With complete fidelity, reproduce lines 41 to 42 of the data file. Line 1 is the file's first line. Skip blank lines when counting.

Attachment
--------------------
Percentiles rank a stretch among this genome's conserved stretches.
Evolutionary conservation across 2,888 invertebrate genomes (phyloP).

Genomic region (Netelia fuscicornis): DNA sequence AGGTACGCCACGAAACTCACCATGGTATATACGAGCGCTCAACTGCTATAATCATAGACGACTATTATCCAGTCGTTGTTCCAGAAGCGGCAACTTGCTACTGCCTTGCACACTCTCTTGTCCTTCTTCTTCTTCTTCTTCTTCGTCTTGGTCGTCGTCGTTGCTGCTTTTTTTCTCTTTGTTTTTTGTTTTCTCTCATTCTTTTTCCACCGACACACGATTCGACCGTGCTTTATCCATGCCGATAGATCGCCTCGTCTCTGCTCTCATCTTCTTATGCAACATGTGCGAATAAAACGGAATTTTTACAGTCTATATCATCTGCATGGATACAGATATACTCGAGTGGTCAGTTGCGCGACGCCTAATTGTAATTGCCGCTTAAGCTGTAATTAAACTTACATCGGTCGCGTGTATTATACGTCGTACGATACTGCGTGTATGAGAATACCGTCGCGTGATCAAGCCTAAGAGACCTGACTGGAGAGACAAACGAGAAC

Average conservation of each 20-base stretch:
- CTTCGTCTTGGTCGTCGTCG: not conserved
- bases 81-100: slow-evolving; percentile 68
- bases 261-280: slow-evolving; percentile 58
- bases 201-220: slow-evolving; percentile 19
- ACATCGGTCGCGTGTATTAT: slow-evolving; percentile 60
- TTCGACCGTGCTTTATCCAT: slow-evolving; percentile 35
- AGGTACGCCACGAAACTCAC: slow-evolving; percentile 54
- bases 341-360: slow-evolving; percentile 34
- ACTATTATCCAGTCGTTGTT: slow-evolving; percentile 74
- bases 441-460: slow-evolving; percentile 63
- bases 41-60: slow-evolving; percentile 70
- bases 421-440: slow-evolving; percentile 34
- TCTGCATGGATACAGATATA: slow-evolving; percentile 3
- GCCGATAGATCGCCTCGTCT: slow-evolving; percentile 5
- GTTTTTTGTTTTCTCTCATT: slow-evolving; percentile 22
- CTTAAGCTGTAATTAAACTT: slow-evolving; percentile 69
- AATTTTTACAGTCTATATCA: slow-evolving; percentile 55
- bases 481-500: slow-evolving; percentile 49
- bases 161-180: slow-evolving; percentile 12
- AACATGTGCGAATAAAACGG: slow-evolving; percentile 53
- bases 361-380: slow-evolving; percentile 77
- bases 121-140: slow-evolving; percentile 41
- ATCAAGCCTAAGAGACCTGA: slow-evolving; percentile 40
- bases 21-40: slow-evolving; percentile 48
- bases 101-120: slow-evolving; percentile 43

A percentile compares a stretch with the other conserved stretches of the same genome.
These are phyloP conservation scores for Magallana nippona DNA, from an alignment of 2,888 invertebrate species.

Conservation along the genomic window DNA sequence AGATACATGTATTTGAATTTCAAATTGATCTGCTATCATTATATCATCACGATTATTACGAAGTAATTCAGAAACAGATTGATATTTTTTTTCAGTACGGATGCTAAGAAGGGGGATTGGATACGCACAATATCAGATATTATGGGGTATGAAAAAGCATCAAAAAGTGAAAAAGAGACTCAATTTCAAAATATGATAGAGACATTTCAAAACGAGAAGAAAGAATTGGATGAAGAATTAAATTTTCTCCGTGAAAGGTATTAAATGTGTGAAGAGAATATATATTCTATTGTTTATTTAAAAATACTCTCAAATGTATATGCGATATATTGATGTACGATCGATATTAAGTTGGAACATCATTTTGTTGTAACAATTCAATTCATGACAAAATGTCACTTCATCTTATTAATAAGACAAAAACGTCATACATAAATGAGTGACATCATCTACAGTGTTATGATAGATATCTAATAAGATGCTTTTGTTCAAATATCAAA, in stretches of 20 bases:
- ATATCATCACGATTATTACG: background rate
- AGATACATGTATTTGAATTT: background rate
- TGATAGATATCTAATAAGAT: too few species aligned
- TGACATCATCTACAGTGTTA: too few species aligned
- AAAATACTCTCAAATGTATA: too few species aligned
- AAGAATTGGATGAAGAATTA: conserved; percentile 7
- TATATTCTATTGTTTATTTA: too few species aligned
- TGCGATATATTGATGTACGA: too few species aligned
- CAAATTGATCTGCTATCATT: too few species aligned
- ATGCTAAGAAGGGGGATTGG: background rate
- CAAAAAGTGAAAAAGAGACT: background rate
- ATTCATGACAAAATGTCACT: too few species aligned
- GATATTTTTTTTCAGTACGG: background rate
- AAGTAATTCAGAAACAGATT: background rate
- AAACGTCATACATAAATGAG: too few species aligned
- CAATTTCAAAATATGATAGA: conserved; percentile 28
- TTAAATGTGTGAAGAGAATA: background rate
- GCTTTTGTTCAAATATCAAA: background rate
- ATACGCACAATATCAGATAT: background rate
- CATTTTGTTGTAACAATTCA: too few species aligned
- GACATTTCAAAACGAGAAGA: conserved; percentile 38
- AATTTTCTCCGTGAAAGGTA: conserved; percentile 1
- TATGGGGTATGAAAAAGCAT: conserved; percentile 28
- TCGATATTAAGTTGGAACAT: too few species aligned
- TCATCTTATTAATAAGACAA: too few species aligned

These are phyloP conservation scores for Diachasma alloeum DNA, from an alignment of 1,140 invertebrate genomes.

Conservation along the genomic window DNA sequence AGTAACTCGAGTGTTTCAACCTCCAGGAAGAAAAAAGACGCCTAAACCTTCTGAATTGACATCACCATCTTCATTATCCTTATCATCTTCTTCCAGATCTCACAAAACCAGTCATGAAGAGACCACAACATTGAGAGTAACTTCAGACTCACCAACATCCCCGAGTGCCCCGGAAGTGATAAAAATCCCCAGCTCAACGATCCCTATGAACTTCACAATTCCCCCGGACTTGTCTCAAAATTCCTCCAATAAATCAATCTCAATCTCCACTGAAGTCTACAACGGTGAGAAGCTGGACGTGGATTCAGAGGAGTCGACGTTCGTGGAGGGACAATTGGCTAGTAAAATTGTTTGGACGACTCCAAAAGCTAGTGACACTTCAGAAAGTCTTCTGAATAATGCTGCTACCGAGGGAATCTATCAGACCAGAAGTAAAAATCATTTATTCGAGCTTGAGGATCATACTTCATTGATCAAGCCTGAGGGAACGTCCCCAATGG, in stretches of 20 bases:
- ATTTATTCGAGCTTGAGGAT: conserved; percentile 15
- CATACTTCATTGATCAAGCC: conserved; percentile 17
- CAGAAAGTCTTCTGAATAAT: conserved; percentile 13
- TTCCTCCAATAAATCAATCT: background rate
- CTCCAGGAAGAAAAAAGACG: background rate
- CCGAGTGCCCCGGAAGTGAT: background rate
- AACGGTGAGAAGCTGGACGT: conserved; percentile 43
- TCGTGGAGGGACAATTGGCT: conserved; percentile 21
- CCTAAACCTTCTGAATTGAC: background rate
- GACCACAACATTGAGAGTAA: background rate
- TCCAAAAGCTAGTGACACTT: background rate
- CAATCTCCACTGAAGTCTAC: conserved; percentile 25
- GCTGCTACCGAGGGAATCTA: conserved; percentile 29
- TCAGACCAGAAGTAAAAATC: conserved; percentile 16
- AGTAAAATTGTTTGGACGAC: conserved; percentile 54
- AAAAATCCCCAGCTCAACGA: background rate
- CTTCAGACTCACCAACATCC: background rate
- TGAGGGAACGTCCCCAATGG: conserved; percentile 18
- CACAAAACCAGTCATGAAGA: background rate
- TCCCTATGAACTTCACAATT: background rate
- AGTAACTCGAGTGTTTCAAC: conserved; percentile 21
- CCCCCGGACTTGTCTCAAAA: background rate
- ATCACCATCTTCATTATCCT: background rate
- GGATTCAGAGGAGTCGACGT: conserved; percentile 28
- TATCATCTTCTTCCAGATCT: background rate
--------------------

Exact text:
- CAAATTGATCTGCTATCATT: too few species aligned
- ATGCTAAGAAGGGGGATTGG: background rate